Regenerating spinal cord fibers may be treatment for stroke-related disabilities
A study by researchers at Henry Ford Hospital found "substantial evidence" that a regenerative process involving damaged nerve fibers in the spinal cord could hold the key to better functional recovery by most stroke victims.
The findings may offer new hope to those who suffer stroke, the leading cause of long-term disability in adults. Although most stroke victims recover some ability to voluntarily use their hands and other body parts, about half are left with weakness on one side of their bodies, while a substantial number are permanently disabled.
The study is published in the current issue of Stroke and is available online. Discovering a treatment to improve or restore this lost motor function in stroke patients is a holy grail for neurologists, because none exists, primarily due to unsolved mysteries about how the brain and nerves repair themselves.
The new Henry Ford research was intended to solve some of those mysteries. It focused on changes in axons – the fibers, the nerve signal "transmission" lines within the spinal cord that affect voluntary movement after stroke.
Researchers used genetically modified mice in which the axons in the corticospinal tract, a bundle of nerves carrying signals from the brain to the spinal cord, were "stained" with fluorescent matter visible under a powerful microscope.
The researchers noted that Henry Ford's Institutional Animal Care and Use Committee approved all the experimental procedures.
The mice were trained for five days to use their left front paws to retrieve food pellets from a dispenser designed to test their dexterity. They were also given a "foot-fault test" to see how well they could walk on an unevenly spaced grid.
Next, the mice were divided into four groups. In one, the carotid arteries were blocked with a suture for one hour, much as a blood clot blocks the flow of blood to the brain in a stroke. After the suture was removed and blood flow was restored, they were given additional surgery to sever the axons of the corticospinal tract. The other groups were either given no surgery or "sham" surgery so they could be used as control groups for comparison to the first.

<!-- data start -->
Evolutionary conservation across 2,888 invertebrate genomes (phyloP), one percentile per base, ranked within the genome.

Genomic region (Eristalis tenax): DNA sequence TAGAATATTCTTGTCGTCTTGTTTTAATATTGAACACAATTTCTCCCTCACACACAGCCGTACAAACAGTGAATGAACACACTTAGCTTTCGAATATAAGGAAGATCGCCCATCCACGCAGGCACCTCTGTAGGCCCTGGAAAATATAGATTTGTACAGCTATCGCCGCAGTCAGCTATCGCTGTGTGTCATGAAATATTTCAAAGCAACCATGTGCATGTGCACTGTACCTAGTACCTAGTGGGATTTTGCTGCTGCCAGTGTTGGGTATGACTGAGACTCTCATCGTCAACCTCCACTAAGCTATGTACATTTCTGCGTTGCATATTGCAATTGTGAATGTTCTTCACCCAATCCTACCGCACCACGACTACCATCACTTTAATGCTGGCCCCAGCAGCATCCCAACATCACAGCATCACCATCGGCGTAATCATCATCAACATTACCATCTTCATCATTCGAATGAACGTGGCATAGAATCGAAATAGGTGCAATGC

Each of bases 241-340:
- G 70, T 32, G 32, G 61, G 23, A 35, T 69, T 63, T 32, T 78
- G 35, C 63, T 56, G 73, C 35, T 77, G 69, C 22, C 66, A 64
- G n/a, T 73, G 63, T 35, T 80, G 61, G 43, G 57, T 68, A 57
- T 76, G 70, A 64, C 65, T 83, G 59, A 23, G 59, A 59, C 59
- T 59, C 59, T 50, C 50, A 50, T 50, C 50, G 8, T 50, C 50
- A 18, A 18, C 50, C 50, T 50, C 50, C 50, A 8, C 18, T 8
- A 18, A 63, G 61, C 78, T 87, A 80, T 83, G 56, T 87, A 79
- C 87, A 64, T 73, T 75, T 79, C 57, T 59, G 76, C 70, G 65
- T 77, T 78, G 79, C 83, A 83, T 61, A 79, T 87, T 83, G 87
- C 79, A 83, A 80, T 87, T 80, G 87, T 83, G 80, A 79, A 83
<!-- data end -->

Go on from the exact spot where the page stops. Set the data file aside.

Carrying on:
The single-pellet and foot-fault tests were then given three days after surgery, then weekly for 14 to 28 days to reassess dexterity, the amount of "stroke" damage to voluntary movements and the degree of recovery from the lab-induced "stroke."
"In both behavioral tests used in this study, the mice need to control the paw movement," explains Yi Li, M.D., a Henry Ford neuroscientist and lead author of the study. "Severe behavioral deficits of the left forepaw were evident in all of the mice three days after stroke.
"All animals showed significant improvement 14 days after surgery. This recovery progressed in those mice whose axons were not severed. However, in those whose axons had been eliminated, there was no significant recovery."
The researchers concluded that in the early stages after stroke, improvements in voluntary movement can be attributed to a reduction in brain swelling because of the trauma and other spontaneous repairs, while later improvements result from "neuronal plasticity" – the reorganization or regeneration of nerve cells within the spinal cord in response to changes in the nerve network.
This "axonal remodeling in the spinal cord" may provide "a treatment target to develop rational therapeutic approaches to enhance neurological recovery for the mass of chronic stroke patients," says Dr. Li.
The researchers cited a survey of such patients showing that "regaining arm and hand function is considered the highest priority for improving the quality of life."